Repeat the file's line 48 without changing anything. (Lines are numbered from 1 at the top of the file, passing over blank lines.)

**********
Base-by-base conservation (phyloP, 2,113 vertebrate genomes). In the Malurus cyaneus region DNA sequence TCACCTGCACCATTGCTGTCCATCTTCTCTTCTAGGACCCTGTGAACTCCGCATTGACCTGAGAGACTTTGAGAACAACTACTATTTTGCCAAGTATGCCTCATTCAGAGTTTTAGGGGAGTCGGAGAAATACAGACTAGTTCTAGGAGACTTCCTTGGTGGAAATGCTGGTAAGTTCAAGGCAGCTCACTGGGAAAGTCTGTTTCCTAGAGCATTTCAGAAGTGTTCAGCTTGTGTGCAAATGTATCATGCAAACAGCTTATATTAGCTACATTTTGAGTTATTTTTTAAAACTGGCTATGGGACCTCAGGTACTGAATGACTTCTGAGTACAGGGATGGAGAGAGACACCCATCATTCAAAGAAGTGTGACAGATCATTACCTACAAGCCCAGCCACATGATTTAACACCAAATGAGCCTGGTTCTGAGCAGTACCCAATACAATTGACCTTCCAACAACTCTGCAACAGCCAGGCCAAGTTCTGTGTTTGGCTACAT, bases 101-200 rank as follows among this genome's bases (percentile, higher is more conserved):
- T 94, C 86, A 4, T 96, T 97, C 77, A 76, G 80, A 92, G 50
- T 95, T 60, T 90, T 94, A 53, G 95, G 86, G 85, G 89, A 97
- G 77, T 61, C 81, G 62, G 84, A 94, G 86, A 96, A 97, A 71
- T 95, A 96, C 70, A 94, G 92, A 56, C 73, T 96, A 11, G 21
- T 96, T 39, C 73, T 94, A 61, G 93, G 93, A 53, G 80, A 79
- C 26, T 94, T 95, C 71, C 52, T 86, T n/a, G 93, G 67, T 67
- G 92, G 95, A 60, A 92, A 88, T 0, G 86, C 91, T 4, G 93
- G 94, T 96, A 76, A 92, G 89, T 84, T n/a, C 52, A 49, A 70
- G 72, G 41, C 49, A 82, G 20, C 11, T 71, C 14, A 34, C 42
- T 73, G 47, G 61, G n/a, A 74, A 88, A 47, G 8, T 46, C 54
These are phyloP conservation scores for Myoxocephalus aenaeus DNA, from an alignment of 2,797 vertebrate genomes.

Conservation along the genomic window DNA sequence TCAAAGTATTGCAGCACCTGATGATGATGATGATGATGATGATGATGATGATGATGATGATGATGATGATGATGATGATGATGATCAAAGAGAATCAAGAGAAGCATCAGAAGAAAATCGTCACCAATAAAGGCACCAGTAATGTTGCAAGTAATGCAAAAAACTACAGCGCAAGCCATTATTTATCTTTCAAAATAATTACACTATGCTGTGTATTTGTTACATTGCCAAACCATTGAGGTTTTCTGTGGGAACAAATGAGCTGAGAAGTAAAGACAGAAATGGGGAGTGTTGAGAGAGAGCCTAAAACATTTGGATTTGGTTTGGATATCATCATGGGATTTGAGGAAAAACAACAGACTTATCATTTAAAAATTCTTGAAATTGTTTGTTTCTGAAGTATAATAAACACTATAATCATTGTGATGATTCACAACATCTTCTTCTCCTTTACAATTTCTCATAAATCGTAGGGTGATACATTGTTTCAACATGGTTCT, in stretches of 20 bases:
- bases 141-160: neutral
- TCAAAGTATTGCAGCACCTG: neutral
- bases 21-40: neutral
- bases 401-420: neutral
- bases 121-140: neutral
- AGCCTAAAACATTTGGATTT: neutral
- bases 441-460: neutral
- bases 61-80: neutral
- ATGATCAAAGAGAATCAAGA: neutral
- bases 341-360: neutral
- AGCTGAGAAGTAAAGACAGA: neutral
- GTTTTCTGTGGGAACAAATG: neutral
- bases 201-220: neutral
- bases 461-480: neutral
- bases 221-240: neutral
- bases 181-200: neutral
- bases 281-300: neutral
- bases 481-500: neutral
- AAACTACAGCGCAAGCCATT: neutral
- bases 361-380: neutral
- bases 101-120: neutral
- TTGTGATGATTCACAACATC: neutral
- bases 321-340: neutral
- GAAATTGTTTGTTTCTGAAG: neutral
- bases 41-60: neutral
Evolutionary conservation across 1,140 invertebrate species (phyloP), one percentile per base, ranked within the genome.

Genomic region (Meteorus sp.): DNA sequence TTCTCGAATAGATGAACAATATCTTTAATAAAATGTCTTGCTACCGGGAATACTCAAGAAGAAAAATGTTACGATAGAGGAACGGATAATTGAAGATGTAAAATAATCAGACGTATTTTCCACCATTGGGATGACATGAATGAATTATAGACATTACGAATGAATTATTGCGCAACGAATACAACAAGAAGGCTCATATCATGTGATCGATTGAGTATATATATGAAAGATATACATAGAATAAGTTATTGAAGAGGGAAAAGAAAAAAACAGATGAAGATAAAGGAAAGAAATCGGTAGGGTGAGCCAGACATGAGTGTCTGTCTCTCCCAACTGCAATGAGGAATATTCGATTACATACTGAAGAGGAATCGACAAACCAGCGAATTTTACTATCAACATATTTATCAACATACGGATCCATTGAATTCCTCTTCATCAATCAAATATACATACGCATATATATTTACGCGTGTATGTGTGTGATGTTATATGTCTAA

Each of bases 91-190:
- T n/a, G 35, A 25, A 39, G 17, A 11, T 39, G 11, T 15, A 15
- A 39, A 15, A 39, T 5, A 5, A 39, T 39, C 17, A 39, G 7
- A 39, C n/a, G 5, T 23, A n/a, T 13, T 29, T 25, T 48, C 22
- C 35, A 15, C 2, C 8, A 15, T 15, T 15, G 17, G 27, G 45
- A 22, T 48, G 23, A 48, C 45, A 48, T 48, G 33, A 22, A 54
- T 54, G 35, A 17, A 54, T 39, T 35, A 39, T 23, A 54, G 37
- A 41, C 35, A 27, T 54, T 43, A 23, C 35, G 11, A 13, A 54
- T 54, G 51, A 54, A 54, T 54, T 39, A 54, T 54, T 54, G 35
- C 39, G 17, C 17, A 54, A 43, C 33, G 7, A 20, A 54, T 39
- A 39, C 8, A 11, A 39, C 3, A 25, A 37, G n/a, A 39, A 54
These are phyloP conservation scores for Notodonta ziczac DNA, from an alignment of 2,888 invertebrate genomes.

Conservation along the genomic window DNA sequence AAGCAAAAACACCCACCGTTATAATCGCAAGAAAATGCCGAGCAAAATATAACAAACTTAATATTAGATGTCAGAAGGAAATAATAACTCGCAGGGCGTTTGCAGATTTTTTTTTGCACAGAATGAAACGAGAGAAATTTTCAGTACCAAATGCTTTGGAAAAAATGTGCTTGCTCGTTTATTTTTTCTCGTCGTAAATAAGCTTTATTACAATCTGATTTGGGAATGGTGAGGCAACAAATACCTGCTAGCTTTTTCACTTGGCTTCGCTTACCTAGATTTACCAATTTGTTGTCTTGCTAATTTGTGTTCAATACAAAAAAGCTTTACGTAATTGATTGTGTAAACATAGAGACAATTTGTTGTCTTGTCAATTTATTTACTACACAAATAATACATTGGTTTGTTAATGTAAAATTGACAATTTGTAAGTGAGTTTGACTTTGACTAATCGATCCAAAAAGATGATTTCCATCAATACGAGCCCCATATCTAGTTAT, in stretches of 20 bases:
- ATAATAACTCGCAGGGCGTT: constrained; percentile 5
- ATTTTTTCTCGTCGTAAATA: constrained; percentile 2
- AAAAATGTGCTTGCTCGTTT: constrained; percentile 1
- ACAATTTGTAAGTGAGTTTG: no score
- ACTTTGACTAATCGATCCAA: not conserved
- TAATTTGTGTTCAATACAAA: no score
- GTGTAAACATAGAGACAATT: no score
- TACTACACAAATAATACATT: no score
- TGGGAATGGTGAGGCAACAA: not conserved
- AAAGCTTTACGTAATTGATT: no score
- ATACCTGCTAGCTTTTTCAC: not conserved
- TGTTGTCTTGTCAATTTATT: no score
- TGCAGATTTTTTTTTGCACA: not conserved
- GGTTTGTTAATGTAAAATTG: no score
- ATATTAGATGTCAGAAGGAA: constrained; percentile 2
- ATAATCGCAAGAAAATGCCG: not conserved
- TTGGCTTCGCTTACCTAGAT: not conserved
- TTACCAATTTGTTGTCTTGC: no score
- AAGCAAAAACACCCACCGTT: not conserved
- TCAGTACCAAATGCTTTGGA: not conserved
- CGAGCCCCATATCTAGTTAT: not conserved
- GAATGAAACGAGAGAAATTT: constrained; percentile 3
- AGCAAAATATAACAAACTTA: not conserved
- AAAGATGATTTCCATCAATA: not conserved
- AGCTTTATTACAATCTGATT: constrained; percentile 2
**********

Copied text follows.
- A 41, C 35, A 27, T 54, T 43, A 23, C 35, G 11, A 13, A 54